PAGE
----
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SMOG on a Honda - "NO" issue

87 Integra

Car was taken for Test only



It failed on “NO” at 25mph - passed at 15mph



Instead of NO coming down with speed, it went up.



Other than NO, all measurements were perfect.



Any tips to get this fixed?

Have your codes read. It will probably turn out to be a bad 02 sensor. There can be other causes but it sure sounds like a bad 02.

Check and make sure the EGR circuit is functioning correctly. If it’s not, it’ll result in high NOx readings.

Tester

Tester, there is no knocking on the car

Does it mean no issue with the EGR?

Listen to tester, he’s right. The knock sensor keeps it from knocking.

Sounds like an EGR problem to me. You cannot use a blanket statement of no knocking to cover all cars or even all cars of the same make, model, and engine.

Variations can even be due to improper ignition timing since this car should have a distributor. Any improper adjustment of the timing and timing alterations during a timing belt change can throw things off.

Whenever oxides of nitrogen are concerned, we think EGR system. EGR was invented for that specific reason, lowering oxides of nitrogen.

These are the readings:
Max values are in parenthesis.

NO
15mph 656 (760)
25mph 678 (542)

2 yrs ago it was
15mph 825 (835)
25mph 365 (774)

HC/Co #s are good, which are at 15 & 25 mph
22 & 11 for HC
.06 & .01 for CO

A mechanic (w/o testing the car) said cat
Integra forum said Cat

I am not a mechanic _ never had such issue before either!
In line with EGR, it does idle rough - its been doing it for a while - yet passed SMOG in the past.

Does an Integra even have a EGR valve? I see EICV (electronic idle control) valve?

I checked the manual - its the first place to look for!
Thanks

Update:
A reliable source tells me faulty O2 sensor would give high HC readings too - which is not the case.

So now I am going for EGR valve - trying to clean it.

In the past, it BARELY passed NOx testing levels. So, in the past, the EGR system has been marginal. The EGR system needs testing and repair. The EGR system is the problem.

Does an Integra even have a EGR valve? I see EICV (electronic idle control) valve?

Probably. My 1979 Mazda GLC and 1984 Ford Fairlane both had EGR (and I had to fix it on both of them at about 70,000 miles).

Another reason to suspect EGR is stuck off (or that the passages are plugged) is that the car passes NO at 15mph when the EGR valve would probably be closed anyway.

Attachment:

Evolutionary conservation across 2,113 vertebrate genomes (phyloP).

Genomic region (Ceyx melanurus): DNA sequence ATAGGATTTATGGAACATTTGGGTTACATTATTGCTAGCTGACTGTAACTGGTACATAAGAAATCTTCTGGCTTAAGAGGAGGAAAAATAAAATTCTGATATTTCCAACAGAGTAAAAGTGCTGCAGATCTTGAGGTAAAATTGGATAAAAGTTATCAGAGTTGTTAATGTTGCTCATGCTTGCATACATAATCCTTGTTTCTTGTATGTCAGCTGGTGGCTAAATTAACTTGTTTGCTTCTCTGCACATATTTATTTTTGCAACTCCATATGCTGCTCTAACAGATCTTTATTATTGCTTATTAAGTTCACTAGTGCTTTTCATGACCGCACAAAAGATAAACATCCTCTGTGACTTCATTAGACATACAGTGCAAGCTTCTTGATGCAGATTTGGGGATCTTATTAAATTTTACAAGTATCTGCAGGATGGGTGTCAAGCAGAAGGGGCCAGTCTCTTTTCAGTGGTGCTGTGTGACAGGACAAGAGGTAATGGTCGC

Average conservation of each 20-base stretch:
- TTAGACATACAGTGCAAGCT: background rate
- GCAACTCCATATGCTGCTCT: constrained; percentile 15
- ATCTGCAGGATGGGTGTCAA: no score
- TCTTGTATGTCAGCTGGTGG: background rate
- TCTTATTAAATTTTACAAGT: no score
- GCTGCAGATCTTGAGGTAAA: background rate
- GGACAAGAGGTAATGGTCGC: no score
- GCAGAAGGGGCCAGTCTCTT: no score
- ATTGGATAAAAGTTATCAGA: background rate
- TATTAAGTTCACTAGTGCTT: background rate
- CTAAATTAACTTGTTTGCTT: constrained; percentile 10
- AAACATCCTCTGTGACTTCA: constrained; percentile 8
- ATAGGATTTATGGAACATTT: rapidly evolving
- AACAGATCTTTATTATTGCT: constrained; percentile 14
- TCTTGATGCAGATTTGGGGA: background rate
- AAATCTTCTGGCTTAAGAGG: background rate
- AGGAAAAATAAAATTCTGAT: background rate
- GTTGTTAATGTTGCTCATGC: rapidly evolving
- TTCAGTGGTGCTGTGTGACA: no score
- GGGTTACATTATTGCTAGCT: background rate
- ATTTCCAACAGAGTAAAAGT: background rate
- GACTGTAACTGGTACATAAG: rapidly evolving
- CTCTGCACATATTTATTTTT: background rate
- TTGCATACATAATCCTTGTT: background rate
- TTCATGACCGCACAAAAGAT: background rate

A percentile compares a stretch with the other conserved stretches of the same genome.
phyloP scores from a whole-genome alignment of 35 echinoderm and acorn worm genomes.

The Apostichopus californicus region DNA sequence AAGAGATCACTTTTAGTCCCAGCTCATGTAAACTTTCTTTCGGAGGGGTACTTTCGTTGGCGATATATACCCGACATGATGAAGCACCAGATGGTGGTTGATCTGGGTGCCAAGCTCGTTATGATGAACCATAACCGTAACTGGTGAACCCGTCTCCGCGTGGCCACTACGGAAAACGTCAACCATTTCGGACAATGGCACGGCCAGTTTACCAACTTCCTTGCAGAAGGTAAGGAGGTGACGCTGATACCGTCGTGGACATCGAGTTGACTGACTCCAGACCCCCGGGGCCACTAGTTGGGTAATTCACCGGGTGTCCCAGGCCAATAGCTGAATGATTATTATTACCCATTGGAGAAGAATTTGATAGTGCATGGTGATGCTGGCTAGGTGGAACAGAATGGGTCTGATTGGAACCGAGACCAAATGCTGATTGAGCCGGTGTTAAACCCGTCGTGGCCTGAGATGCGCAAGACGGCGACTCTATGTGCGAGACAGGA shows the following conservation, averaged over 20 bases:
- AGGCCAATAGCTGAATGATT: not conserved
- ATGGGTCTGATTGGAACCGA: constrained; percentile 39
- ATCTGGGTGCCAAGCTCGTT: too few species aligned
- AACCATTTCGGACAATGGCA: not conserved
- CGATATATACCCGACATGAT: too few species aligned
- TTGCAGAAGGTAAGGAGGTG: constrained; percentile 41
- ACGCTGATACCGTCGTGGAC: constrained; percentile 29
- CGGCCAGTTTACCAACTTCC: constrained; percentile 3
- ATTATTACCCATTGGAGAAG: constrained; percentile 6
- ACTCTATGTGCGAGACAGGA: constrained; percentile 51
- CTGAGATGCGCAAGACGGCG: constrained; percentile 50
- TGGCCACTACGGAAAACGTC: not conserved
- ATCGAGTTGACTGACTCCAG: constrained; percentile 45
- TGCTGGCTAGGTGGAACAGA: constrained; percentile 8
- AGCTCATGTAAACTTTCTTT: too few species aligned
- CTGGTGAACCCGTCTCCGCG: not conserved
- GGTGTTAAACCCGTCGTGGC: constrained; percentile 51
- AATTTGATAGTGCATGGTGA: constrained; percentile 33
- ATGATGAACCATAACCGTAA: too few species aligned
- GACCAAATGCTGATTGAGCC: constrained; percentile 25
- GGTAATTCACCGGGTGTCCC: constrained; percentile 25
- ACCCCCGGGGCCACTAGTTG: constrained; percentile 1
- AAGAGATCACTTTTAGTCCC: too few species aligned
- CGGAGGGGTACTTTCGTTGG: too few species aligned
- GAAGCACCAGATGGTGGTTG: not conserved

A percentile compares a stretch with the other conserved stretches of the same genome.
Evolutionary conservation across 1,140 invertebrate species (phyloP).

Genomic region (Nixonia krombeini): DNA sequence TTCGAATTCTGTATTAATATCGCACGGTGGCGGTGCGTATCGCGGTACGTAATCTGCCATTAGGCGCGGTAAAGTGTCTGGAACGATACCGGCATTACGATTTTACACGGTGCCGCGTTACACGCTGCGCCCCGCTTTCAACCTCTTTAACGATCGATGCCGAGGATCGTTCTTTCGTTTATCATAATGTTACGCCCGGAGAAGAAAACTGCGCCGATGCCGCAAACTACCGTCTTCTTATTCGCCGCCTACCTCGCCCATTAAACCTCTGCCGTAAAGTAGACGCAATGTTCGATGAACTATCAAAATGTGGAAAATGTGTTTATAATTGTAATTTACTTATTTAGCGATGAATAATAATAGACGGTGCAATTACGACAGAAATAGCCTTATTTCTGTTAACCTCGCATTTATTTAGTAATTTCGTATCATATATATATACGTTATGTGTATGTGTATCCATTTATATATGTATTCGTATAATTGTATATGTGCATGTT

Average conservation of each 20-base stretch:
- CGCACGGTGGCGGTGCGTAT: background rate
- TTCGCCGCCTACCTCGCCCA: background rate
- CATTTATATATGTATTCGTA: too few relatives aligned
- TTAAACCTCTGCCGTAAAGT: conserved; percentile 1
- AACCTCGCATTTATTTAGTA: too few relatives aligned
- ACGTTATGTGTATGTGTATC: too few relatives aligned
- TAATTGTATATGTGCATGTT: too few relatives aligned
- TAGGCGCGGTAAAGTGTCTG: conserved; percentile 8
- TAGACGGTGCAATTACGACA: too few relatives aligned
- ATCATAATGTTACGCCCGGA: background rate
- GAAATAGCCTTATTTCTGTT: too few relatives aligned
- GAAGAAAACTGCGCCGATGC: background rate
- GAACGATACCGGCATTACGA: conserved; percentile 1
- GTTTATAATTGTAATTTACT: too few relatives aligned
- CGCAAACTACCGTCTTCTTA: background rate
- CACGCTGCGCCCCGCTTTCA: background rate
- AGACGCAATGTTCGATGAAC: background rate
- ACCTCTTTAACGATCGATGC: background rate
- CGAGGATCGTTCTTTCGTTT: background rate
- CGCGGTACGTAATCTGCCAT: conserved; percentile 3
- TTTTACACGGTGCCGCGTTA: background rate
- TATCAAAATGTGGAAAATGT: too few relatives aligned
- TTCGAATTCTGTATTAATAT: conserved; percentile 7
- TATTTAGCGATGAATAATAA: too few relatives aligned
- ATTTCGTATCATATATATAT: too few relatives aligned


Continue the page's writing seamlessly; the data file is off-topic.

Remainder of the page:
Can’t locate the EGR - no parts shop has it but a gasket.
Not sure if the Cat is a 3 way and therefore no need for a separate EGR

Does Not have EGR valve.
Does not appear to have a 3 way Cat either.

Seems O2 sensor or the Cat.

Update:
Took the car to a Gold station for repair.
They did the pre-smog and it passed Nox: 752 & 515 (HC: 85/36 & CO: .27/.04)

So no repairs were done - they did the smog and gave me the certification: Nox 759/468

This car only does 2k miles/year - perhaps it wasn’t warmed up last time!

The CA BAR offers $400 to SMOG failed cars - I was asked about trying to improve the emission - I did decline as it already passed. Any thoughts?

My only thoughts are that I’m glad you passed and I suspect that if you keep the '87 for a few more years you’ll want to save for a new catalytic converter.

Cat converters reduce NOx levels by putting the molecules in direct contact with hot platinum-paladium (in the family rhodium). That weakens the bonds and allows the molecules to seperate into nitrogen and oxygen again, as they are in the air we breath. The platinum-palladium is coated over a honeycomb shaped ceramic substrate through which the exhaust gasses pass. All engines produce som elevels of NOx, especially when the cylinders get hot.

Over the years, carbon in the exhaust stream can accumulate on the surface of the magic metal and reduce its ability to perform its function by reducing the direct contact it has with the NOx molecules. I suspect that erosion of the magic metal occurs too, although I’ve never read this anywhere.

In cars model years 1996 and newer, there’s a second oxygen sensor after the converter the signal of which can be compared to the oxygen sensor in front of the converter and degradation of the converter’s function can be (and is) monitored by conparing the signals. Your '87 doesn’t have this ability, so there’s really no way to measure the efficieny of the converter.

In all honesty, in an '87, high NOx readings on a good running engine would send me straight to the converter.

Thanks MountainBike;
During the next 2 yrs, if I can get an all-electric conversion kit, I would convert it - it would beat Nissan leaf - Electric Integra!

Any key businesses that are doing such conversion (not necessarily for an Integra) that anyone can recommend to me?